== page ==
WASHINGTON, Oct. 9, 2015 -- The State of Oklahoma acknowledged Thursday that it used a drug that was not authorized by its execution protocol when it executed Charles Warner in January. Although the state’s investigation is ongoing, this situation highlights the importance of transparency in the administration of the death penalty.
Although the American Bar Association does not take a position for or against capital punishment, the ABA adopted a policy in February 2015 urging jurisdictions that use capital punishment to disclose “to the public, to condemned prisoners facing execution and to courts all relevant information regarding execution procedures, including … details about any drugs to be used.”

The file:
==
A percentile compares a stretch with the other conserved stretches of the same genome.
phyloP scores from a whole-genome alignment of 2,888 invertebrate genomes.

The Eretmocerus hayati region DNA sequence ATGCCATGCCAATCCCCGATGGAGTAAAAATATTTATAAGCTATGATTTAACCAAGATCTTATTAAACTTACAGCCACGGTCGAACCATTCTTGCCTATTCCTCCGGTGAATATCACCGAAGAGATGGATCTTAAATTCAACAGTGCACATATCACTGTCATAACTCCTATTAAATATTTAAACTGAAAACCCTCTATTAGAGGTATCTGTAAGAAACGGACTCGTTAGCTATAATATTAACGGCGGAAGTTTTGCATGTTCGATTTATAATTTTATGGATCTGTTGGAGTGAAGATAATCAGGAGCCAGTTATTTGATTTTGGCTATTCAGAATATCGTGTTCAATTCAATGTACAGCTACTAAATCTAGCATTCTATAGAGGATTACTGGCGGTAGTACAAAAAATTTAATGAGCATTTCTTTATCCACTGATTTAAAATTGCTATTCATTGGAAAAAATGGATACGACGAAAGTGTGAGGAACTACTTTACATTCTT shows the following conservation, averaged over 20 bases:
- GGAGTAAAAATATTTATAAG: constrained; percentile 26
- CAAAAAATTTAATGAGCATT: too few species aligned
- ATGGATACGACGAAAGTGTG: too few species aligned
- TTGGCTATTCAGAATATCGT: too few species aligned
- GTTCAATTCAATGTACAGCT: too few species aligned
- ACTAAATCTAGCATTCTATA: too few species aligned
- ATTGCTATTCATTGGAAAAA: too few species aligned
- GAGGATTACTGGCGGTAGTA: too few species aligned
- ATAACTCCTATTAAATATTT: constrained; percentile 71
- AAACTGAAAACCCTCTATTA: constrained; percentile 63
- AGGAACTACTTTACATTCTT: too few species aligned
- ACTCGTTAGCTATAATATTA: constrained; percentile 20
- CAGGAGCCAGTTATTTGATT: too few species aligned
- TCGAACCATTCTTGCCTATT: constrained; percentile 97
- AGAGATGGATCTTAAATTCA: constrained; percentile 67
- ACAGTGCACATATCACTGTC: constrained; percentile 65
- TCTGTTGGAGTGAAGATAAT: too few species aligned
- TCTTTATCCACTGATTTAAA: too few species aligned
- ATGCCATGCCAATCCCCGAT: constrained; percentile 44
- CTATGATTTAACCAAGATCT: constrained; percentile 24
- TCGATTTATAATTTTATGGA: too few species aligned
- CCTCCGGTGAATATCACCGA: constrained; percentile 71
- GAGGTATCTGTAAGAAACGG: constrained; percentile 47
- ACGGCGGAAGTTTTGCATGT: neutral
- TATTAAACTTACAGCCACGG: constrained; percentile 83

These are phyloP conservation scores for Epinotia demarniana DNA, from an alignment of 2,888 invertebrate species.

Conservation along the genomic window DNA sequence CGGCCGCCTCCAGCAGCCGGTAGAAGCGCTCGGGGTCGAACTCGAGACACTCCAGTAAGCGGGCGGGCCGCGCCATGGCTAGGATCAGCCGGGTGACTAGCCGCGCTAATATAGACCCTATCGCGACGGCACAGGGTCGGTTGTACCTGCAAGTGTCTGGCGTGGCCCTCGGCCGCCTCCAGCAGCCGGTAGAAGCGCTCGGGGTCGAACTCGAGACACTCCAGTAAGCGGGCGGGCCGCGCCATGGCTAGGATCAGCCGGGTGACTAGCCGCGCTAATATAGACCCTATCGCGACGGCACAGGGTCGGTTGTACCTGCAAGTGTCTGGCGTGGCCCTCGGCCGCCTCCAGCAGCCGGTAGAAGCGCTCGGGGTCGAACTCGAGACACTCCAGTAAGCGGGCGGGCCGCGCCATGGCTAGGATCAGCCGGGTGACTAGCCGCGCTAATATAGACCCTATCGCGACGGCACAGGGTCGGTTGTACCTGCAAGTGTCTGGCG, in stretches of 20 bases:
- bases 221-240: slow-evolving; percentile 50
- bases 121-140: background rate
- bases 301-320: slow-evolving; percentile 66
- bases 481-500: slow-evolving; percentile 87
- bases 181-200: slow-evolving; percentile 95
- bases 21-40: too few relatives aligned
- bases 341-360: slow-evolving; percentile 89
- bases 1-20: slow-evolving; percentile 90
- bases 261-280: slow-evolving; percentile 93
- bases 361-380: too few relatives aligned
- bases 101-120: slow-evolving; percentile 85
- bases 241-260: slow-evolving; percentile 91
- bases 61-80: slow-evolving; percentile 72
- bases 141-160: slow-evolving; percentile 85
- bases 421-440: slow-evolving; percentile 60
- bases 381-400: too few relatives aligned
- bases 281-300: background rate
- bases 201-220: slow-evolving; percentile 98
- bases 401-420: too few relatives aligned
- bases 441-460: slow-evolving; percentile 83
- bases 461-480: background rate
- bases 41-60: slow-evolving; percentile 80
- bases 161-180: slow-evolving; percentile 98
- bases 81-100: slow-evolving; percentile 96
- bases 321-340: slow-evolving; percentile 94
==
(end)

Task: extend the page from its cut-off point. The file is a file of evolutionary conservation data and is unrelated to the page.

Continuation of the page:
If executions are to be conducted in accordance with the principles of the U.S. Constitution, the ABA believes that governments must provide advance information about the drugs they plan to use in an execution. Transparency is needed if society is to have confidence in the fairness of the process.
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